Quality and safety are the highest priorities for the Wiesbaden Army Health Clinic pharmacy team, which provides over 100,000 prescriptions annually and clinical pharmacy services to improve medication therapy for eligible beneficiaries in the area. The pharmacy team regularly reviews their operations to improve efficiency and reduce wait times for patients.

After joining the Wiesbaden Army Health Clinic nearly 90 days ago as the new Chief of Pharmacy, Maj. Jason Kim and the pharmacy team have been working hard to decrease wait times while they maintain the high level of quality and safe services patients deserve.

Many patients noticed the first big change in July, when the pharmacy began closing their prescription pick-up windows during the lunch hour, from 12:30 to 1:30 p.m.

Kim explained that the pharmacy team was previously using a staggered lunch schedule for staff, which reduced the number of staff available to serve patients for a larger portion of the mid-morning and afternoon.

"With fewer staff in the middle of the day, our patients were waiting longer for each prescription," said Kim. "We made this change to ensure that when patients come to see us, we have a robust staff ready to take care of their medication prescription needs."

The one-hour closure allows the pharmacy team to take their lunch break as well as catch up with refills and hard copy prescriptions that would normally take additional time during regular hours.

"Being able to complete these duties during a dedicated hour rather than throughout the day has added up to time saved for our patients. Now the average wait time is 5-7 minutes less," said Kim.

In addition, the Army Medical Command determined the right size for military treatment facilities across the entire organization earlier this year, which adjusted the total staffing levels at the Wiesbaden Army Health Clinic to meet the core mission of caring for active duty and their families.

The pharmacy team saw a reduction in staff and are using this change as an opportunity to find ways to streamline their workflow.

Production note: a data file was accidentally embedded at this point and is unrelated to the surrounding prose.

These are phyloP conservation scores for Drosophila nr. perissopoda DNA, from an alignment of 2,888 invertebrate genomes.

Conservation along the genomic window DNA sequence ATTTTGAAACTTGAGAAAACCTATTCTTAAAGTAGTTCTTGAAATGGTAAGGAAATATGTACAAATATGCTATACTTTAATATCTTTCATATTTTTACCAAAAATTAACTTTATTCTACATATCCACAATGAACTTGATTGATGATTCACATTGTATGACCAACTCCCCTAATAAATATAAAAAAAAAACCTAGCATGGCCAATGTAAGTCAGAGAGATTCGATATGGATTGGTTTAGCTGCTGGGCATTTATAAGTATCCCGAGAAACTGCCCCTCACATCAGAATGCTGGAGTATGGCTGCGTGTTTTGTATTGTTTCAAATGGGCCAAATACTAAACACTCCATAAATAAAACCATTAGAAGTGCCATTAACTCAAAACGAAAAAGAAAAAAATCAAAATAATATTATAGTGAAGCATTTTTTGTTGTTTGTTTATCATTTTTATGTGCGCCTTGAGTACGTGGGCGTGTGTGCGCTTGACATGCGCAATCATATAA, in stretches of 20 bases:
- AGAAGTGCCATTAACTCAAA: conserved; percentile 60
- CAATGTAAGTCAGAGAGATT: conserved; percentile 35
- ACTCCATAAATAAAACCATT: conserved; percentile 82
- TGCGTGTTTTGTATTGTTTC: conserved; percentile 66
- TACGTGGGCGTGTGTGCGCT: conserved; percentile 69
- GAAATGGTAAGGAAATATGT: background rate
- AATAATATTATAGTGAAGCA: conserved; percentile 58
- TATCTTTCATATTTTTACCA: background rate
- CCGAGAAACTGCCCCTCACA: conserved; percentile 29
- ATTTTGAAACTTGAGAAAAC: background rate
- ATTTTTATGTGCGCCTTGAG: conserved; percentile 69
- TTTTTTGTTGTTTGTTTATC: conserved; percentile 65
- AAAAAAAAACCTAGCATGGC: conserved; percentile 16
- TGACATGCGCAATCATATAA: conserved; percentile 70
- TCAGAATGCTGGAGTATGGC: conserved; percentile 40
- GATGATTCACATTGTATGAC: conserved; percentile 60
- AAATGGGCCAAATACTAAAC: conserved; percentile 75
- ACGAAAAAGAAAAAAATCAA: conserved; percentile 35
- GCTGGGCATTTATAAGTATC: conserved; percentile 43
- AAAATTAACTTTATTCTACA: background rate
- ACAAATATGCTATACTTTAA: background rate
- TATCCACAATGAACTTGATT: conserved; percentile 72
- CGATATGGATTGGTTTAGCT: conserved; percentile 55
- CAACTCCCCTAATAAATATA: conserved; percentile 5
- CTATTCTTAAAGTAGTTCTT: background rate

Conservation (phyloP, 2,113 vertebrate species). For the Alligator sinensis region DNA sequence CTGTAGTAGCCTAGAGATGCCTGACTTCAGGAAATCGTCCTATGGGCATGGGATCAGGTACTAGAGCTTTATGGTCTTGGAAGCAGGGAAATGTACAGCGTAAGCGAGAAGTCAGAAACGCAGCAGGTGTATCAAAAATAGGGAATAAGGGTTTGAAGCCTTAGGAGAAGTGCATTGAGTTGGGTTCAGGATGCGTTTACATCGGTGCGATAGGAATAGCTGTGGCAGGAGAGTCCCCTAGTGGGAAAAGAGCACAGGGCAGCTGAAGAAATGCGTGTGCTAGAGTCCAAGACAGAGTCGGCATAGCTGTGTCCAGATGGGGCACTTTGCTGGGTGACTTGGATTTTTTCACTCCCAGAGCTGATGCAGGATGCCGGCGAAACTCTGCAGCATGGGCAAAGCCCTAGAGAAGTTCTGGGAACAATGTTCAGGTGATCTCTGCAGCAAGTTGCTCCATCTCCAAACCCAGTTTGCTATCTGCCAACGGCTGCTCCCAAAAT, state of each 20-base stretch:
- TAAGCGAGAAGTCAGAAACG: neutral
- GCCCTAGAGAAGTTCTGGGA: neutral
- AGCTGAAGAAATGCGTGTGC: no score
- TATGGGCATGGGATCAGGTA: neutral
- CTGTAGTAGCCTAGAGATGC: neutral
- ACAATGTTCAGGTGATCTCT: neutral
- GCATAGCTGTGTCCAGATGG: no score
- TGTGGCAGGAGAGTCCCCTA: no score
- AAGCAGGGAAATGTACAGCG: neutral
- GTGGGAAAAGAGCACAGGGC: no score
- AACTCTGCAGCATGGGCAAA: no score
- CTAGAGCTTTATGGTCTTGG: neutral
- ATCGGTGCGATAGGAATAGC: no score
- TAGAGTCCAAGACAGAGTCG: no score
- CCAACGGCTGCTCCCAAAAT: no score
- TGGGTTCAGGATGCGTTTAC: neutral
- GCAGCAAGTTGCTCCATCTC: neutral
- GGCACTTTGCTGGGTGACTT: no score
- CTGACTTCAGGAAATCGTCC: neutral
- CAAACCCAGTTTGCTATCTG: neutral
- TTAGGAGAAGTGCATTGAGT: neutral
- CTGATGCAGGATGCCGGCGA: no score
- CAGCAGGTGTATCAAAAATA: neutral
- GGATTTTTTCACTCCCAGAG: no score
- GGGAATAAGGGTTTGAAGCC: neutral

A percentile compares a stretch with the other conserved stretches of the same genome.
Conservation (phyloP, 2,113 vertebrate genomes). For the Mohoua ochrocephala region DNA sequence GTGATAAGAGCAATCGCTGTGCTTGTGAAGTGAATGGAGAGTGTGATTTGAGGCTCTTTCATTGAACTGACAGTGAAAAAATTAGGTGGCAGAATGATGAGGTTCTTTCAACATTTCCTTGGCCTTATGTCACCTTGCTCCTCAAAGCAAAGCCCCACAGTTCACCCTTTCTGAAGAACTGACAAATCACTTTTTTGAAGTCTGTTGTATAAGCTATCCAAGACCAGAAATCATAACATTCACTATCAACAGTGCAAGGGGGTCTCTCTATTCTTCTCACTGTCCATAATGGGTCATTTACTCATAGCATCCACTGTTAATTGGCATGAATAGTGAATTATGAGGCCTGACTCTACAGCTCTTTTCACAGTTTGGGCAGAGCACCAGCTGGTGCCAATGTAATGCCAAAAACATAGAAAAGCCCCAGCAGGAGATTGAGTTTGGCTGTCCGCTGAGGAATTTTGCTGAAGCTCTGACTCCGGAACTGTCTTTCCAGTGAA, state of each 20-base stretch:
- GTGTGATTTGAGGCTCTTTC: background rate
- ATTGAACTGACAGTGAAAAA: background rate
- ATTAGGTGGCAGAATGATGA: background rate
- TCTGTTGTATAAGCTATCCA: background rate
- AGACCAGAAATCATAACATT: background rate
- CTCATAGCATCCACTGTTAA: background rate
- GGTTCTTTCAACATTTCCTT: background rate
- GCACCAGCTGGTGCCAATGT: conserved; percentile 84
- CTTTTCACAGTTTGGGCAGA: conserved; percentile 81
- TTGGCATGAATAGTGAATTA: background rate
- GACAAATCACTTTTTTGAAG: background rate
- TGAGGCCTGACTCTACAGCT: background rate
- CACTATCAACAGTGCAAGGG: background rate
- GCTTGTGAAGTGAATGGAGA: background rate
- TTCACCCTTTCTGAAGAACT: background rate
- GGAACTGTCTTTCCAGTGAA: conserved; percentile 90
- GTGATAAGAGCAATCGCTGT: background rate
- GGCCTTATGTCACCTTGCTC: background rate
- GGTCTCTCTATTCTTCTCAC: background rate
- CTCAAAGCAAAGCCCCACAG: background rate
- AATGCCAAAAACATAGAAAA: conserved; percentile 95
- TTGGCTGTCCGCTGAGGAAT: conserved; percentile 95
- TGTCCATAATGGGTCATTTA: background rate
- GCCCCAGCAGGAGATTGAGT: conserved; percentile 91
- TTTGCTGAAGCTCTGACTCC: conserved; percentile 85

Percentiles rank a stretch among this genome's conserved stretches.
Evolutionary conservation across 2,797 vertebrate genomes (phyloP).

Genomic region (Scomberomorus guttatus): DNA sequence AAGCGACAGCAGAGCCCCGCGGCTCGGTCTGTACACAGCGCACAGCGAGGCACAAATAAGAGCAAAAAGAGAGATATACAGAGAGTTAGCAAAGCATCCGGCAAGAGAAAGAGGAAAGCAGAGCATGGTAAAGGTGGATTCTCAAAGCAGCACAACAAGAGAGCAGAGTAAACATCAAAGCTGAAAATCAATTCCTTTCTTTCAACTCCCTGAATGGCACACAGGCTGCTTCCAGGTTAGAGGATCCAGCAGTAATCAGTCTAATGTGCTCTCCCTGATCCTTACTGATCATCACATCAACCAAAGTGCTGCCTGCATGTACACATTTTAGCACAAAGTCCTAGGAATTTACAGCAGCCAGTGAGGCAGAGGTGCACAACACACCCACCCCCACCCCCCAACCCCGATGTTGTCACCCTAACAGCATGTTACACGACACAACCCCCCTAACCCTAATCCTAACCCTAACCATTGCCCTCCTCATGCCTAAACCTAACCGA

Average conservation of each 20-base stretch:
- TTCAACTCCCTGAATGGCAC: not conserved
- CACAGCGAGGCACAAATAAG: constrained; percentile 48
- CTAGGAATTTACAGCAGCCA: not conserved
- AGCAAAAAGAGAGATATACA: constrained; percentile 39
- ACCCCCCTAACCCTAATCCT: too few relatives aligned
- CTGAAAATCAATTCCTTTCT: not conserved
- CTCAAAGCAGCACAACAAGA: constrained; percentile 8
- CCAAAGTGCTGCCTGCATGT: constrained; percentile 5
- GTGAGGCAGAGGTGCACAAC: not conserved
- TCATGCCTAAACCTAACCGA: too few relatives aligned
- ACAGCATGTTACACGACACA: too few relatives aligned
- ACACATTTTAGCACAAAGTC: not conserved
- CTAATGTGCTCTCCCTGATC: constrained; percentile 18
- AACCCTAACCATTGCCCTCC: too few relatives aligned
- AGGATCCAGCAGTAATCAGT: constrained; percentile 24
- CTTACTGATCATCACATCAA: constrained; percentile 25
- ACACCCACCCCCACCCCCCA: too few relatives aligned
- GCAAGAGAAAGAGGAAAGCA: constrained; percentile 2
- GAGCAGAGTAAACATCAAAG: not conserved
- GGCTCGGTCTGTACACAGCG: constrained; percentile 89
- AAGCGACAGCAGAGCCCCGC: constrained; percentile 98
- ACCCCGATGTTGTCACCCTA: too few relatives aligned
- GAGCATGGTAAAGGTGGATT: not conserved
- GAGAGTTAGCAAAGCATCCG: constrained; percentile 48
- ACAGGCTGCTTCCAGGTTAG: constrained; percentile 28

Pharmacy operations behind the scenes can be complex, as prescriptions move through several steps to ensure safety and accuracy.

The staff verify each patient's identification and then reviews the prescriptions a medical provider ordered. A pharmacy tech and a pharmacist each screen the prescriptions to prevent potential interactions with other medications, ensure appropriate dosage for the patients' age, weight and medical concerns then perform other clinical interventions. Then the team fills the prescription by pulling prepackaged medication from a shelf, filling a pill bottle from large robotic machines, or even carefully combining two or more drugs to compound a prescription for a patient's individual needs. Finally, the pharmacy staff prints labels and ensures the patients understand how to take the medication and any associated risks.

"We are doing a deep dive to really look at every step in the process to see if there are ways we can save time, better ensure safety and improve customer service," said Kim.

At times, the pharmacy may not have a medication available due to a national backorder, such as the widely reported EpiPen shortage, or because medications going through German customs can take longer to arrive. The pharmacy team works diligently to anticipate medication needs far enough in advance to prevent delays as much as possible.

When a patient's medication is not available, a clinical pharmacist will typically work closely with the prescribing provider to find an equivalent substitute, change the prescription or explore options on the German economy for some patients.

German prescriptions are accepted at military pharmacies when they include U.S.-standard prescription information, such as drug name, strength, quantity, directions and refill numbers. German prescriptions are traditionally written differently than U.S. prescriptions, however many host nation providers in the TRICARE network follow the U.S. standard for their American patients. The pharmacy staff will often contact local German providers for clarification as needed.

"At the end of the day, the pharmacy team's goal is to take care of our patients as quickly, safely and compassionately as possible," said Kim. "We will always take the extra time needed to meet a patient's specific needs, which is why we look for ways to be more efficient so we can keep the average wait times short and let our patients get back to their day."